French pastry wars: Pain au chocolat versus chocolatine

Amid calls for "chocolatine" to be added to the French dictionary, we take a look at a debate that has divided France for centuries - what is the name of the chocolate-filled pastry treat?

French pastry wars: Pain au chocolat versus chocolatine
Photo: Raphaël Gabbay/Flickr
When you walk into the corner bakery craving that iconic, buttery, flaky pastry with a dark chocolate center, do you ask for a pain au chocolat or a chocolatine
The majority of the French would say pain au chocolat, at least according to one website entirely devoted to the topic. 
Its survey of over 110,000 people found that almost 60 percent would say pain au chocolat, with 40 percent going for chocolatine. 
The website asks voters for their region of France, and has provided an interactive map that reveals the “chocolatine” voters are hugely congregated in the south west. 
And the “chocolatine” crew feel they shouldn't be overshadowed. In fact, pupils from the south western town of Montauban have recently penned a letter to France's president in a bid to get the word chocolatine added to the French dictionary. 
“It's a word of our region, where a lot of people live, and there's no reason why the rest of the country shouldn't know it. We're proud to be from the south,” one pupil told La Dépêche du Midi newspaper
And in the south western city of Bordeaux you might even have to pay more if you as for a pain au chocolat rather than a chocolatine, as this tweet shows.

So why the confusion?

One theory traces the origins of the ubiquitous French treat to the 1830s, when an Austrian named August Zang opened the very first boulangerie viennoise at 92 rue Richelieu in what is now the second arrondissement of Paris. 
According to culinary historian Jim Chevalier, author of “August Zang and the French Croissant: How the Viennoiserie Came to France”, it was the schokoladencroissant, a crescent-shaped, chocolate-filled brioche that slowly evolved into the rectangular chocolatine.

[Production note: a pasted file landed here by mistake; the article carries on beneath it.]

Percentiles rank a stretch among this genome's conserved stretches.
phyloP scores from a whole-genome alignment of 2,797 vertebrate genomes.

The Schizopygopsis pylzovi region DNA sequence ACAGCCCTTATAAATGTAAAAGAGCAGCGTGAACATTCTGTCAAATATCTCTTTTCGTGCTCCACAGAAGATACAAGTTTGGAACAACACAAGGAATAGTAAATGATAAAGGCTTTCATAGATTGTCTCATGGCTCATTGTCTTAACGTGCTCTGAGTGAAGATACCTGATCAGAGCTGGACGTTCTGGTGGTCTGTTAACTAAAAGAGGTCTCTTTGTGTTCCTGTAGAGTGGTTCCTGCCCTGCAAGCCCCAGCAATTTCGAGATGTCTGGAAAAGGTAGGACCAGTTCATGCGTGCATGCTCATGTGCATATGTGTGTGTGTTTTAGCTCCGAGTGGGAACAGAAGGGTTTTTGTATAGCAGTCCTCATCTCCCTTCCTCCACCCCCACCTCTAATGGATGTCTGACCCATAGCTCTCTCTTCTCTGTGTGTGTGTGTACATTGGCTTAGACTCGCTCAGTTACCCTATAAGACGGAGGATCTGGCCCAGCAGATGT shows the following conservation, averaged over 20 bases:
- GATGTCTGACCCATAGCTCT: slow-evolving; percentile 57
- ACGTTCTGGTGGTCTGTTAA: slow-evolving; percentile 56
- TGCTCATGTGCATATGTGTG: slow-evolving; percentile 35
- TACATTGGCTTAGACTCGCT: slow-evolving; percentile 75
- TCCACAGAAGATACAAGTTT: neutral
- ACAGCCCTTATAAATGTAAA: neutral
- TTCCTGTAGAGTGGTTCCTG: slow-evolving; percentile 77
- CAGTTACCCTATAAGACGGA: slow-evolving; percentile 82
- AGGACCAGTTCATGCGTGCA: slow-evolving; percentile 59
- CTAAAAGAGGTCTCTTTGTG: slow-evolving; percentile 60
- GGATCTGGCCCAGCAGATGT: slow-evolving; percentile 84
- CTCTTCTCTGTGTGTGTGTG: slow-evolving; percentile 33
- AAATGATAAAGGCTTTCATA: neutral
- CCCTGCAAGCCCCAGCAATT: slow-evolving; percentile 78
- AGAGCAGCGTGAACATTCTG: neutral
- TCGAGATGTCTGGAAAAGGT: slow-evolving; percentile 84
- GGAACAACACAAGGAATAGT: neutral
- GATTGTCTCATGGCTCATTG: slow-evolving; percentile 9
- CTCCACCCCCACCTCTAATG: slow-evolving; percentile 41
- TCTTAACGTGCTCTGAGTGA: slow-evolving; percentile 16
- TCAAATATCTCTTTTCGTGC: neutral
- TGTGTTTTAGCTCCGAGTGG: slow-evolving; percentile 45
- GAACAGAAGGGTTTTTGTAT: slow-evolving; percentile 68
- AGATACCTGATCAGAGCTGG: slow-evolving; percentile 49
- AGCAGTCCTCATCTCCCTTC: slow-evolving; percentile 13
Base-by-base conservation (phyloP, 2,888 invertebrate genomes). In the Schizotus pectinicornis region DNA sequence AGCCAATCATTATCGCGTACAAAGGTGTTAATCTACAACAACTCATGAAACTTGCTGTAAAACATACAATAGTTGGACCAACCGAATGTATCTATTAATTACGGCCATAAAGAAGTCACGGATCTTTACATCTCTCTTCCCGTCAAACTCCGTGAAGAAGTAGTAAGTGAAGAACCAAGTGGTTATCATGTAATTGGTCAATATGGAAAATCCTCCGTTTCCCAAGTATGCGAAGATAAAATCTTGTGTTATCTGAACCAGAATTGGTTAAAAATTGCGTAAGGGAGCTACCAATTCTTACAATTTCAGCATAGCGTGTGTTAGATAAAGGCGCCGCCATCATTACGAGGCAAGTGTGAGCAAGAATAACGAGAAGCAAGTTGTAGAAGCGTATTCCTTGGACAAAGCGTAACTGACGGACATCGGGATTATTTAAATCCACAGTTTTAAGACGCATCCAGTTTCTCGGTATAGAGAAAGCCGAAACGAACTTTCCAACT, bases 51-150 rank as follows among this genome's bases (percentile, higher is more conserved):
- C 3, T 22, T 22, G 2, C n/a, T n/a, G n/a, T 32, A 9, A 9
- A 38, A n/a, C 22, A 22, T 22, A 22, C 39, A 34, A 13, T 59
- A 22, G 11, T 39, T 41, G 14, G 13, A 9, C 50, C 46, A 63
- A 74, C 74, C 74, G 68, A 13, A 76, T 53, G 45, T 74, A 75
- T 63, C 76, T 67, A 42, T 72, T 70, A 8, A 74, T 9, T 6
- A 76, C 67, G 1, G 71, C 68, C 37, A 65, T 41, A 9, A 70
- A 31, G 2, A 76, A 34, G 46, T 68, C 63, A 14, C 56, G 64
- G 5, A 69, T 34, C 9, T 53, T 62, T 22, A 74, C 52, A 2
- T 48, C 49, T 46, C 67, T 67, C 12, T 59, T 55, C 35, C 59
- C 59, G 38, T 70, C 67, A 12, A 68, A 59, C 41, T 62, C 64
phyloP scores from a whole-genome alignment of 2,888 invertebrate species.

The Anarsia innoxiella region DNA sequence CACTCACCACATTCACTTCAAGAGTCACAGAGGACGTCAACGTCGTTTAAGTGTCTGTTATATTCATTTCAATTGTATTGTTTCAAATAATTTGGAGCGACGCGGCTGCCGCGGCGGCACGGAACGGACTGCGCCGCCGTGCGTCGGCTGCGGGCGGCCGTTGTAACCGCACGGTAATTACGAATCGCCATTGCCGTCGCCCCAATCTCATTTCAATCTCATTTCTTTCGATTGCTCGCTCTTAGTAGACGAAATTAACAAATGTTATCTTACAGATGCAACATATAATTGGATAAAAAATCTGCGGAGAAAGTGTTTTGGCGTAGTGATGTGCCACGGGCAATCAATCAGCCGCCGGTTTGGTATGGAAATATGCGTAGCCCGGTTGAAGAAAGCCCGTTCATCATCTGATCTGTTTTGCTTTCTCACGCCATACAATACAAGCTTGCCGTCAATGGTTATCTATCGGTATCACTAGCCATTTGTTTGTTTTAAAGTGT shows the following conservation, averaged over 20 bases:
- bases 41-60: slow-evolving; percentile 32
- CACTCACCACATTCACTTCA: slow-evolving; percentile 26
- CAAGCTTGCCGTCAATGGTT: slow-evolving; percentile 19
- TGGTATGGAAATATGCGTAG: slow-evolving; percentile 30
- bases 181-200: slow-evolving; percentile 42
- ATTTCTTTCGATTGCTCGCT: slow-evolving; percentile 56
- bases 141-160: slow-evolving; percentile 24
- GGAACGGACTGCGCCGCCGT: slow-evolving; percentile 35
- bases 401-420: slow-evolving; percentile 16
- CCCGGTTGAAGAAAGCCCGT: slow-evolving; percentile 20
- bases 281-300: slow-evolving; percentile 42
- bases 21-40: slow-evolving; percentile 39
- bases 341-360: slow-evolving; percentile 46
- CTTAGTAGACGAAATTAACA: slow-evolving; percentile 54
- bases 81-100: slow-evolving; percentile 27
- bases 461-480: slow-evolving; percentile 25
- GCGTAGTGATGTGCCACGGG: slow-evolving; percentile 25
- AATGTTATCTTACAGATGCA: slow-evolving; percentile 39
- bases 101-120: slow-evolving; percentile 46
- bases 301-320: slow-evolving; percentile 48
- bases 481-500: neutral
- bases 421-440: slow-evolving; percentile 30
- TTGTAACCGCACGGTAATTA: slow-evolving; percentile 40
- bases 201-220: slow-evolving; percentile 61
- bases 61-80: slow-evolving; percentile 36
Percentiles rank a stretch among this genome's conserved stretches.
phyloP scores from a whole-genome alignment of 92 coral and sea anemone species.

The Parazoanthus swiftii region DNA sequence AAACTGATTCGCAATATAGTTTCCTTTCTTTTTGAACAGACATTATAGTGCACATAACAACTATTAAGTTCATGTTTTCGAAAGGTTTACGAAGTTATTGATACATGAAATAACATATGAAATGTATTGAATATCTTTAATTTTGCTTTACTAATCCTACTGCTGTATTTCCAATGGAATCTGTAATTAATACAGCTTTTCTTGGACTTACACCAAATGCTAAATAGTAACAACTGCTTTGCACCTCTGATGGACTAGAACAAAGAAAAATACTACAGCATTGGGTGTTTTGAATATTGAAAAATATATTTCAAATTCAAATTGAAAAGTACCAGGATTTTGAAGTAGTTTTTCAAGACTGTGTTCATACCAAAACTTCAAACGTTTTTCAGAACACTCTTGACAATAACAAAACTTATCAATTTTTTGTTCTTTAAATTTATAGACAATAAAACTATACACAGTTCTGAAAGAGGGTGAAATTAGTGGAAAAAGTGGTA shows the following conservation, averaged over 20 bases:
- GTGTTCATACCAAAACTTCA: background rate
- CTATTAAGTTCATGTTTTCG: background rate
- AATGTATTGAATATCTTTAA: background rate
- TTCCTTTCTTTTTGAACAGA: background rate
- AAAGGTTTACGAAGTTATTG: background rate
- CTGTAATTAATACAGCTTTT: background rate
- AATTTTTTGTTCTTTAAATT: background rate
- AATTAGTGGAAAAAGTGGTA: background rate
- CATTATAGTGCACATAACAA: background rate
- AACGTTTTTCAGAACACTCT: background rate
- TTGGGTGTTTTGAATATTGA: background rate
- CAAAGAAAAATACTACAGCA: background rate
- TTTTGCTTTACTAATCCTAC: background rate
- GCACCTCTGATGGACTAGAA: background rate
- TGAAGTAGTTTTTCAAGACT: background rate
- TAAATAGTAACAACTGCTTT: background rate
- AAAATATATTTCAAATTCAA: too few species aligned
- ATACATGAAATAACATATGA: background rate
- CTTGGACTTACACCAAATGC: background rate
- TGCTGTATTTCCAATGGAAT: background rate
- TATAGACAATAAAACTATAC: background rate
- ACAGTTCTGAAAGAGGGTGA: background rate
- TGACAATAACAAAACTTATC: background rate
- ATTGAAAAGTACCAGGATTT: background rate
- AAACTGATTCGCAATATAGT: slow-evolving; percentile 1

An even better map was put together by Linguist Mathieu Avanzi after he carried out a survey of hundreds of French people in different parts of the country.
As the French gradually integrated viennoiseries into their culture, laminating the brioche layers, chocolatine became one and the same with pain au chocolat, which historically referred to any chocolate-filled bread that children enjoyed as a snack at school. The southwest region, meanwhile, is supposed to have stuck with chocolatine due to its similarity to the Occitan word chicolatina.  
Another theory floats around that, during a period of English rule over France’s Aquitaine region in the 15th century, the English would walk into bakeries and ask for “chocolate in bread, please!” which the French understood as, simply, “chocolate in.” However, this theory has been disputed due to the fact that chocolate did not arrive in Europe from the Americas until 1528. 
Other countries all over the world have adopted their own nomenclature, with 'chocolate croissants' in the United States and 'napolitanas de chocolate' in Spain, for example. But on this widely controversial issue, France may never come to an agreement.
But one thing the whole country can agree on is that it's NOT called a chocolate croissant.
By Isabel Miller-Bottome
Another version of this story was published in October 2016. 

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French woman almost chokes on 2.5cm screw inside pain au chocolat

Think twice next time you sink your teeth too fast into a croissant.

French woman almost chokes on 2.5cm screw inside pain au chocolat
Photo: Sarah Rose/Flickr

A woman in Tétéghem – a town near Dunkirk in the far north of France – is lucky to be alive after she almost choked on a chocolate-filled pastry she’d bought at a local Carrefour supermarket. 

As soon as the mother bit into her pain au chocolat, she realised something was wrong.

“I was eating and all of a sudden I felt something hard in my mouth and I couldn’t manage to spit it out,” she told regional daily La Voix du Nord.

Eventually she was able to get the object lodged in her mouth out, only to realise that her pain au chocolat contained a 2.5 centimetre screw concealed inside it.



Once the woman and her incredulous husband and children had recovered from the shock, they rushed to the supermarket’s bakery section to demand an explanation.

“It's not us, we just bake them, we get them frozen,” said one employee, blaming the supplier in Belgium.

Since the manager wasn’t present and the woman wasn’t given proper justification for an incidence of gross negligence that could’ve cost her her life, the woman from Tétéghem has decided to press charges.

“We’re not doing this for us, we’re doing it for others,” she said.